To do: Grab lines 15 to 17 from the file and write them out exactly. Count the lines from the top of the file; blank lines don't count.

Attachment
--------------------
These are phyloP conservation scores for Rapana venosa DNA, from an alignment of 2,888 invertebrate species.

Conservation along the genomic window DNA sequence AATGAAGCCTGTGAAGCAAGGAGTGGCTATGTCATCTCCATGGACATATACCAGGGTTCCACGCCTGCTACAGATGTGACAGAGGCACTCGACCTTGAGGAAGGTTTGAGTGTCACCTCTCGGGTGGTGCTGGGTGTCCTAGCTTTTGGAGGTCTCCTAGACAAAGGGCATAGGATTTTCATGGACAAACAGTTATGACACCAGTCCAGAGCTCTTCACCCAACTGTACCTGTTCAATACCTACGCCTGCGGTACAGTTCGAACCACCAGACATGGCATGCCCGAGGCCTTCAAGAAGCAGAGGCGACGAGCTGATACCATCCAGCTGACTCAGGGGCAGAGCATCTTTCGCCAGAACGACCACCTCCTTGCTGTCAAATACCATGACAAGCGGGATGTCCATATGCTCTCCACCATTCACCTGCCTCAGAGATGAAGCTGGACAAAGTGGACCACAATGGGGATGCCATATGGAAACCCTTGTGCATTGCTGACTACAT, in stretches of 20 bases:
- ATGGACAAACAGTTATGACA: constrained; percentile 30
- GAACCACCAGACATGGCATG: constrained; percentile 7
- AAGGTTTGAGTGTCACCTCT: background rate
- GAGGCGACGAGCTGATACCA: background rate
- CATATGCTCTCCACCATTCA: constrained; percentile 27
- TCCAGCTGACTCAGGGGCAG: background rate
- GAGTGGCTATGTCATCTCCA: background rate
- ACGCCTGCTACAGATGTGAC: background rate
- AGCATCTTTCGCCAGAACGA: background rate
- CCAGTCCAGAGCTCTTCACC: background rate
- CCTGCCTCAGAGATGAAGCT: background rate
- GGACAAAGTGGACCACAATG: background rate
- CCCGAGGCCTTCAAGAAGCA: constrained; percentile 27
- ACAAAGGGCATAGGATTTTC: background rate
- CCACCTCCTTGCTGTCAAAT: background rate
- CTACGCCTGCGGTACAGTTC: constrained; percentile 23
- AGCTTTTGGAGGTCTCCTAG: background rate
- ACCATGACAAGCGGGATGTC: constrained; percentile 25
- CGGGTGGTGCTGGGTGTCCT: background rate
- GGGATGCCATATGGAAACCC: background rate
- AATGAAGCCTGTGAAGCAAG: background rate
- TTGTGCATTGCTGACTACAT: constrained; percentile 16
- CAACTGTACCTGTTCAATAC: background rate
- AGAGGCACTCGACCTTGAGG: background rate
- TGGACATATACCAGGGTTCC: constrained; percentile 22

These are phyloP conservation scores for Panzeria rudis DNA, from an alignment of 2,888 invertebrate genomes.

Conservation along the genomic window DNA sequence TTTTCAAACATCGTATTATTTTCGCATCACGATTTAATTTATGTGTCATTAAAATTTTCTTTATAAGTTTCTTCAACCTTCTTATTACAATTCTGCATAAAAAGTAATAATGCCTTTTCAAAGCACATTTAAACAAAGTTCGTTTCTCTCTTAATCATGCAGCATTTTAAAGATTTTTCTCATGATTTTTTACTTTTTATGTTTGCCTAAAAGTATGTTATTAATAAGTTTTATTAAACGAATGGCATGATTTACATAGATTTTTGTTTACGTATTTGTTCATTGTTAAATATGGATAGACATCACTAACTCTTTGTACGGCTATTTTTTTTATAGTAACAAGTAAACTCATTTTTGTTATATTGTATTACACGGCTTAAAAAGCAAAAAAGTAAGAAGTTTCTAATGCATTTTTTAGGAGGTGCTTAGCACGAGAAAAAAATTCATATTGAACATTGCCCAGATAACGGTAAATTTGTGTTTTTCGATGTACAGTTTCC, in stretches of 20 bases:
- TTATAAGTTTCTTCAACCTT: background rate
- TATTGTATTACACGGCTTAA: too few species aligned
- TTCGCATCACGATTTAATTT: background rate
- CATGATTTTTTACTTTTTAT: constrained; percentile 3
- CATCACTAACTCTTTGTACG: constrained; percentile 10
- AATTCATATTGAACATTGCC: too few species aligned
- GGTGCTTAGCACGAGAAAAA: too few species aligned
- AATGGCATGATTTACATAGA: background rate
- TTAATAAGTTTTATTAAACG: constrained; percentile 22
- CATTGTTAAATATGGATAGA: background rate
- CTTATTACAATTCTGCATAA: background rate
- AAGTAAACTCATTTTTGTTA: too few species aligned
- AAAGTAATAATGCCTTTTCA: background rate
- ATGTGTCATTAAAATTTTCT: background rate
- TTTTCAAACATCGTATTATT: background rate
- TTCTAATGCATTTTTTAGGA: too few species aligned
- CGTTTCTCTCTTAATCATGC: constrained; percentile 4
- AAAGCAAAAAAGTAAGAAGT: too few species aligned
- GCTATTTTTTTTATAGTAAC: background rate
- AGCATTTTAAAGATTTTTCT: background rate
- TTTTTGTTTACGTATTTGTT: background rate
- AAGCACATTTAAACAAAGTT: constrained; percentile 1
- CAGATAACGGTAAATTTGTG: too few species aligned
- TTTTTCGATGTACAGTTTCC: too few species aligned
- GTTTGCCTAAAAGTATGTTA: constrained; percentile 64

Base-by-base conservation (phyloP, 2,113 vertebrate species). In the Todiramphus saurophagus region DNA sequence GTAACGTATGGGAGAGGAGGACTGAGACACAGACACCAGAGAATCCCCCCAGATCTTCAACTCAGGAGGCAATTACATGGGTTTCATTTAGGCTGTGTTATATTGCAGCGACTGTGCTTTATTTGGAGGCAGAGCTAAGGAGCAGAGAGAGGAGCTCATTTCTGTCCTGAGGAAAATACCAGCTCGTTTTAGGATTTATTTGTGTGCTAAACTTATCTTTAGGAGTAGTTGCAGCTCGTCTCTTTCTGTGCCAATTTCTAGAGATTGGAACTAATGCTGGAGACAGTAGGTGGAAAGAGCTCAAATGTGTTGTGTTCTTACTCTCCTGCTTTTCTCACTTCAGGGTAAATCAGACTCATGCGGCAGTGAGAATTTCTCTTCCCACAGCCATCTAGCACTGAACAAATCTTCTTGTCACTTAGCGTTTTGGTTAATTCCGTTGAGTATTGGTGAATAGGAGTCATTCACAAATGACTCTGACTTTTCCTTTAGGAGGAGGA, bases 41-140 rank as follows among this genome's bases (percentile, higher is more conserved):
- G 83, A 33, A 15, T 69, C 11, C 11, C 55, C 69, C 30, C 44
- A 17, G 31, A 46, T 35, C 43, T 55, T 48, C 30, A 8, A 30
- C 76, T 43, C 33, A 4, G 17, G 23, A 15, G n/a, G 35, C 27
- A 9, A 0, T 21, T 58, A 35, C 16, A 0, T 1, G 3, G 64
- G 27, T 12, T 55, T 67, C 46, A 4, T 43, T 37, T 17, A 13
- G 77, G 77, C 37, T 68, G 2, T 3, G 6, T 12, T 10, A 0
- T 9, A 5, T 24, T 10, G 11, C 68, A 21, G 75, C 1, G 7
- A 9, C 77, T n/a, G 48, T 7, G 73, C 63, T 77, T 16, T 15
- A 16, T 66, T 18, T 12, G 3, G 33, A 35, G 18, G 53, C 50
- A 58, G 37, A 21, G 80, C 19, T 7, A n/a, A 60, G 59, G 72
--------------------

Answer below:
- CCCGAGGCCTTCAAGAAGCA: constrained; percentile 27
- ACAAAGGGCATAGGATTTTC: background rate
- CCACCTCCTTGCTGTCAAAT: background rate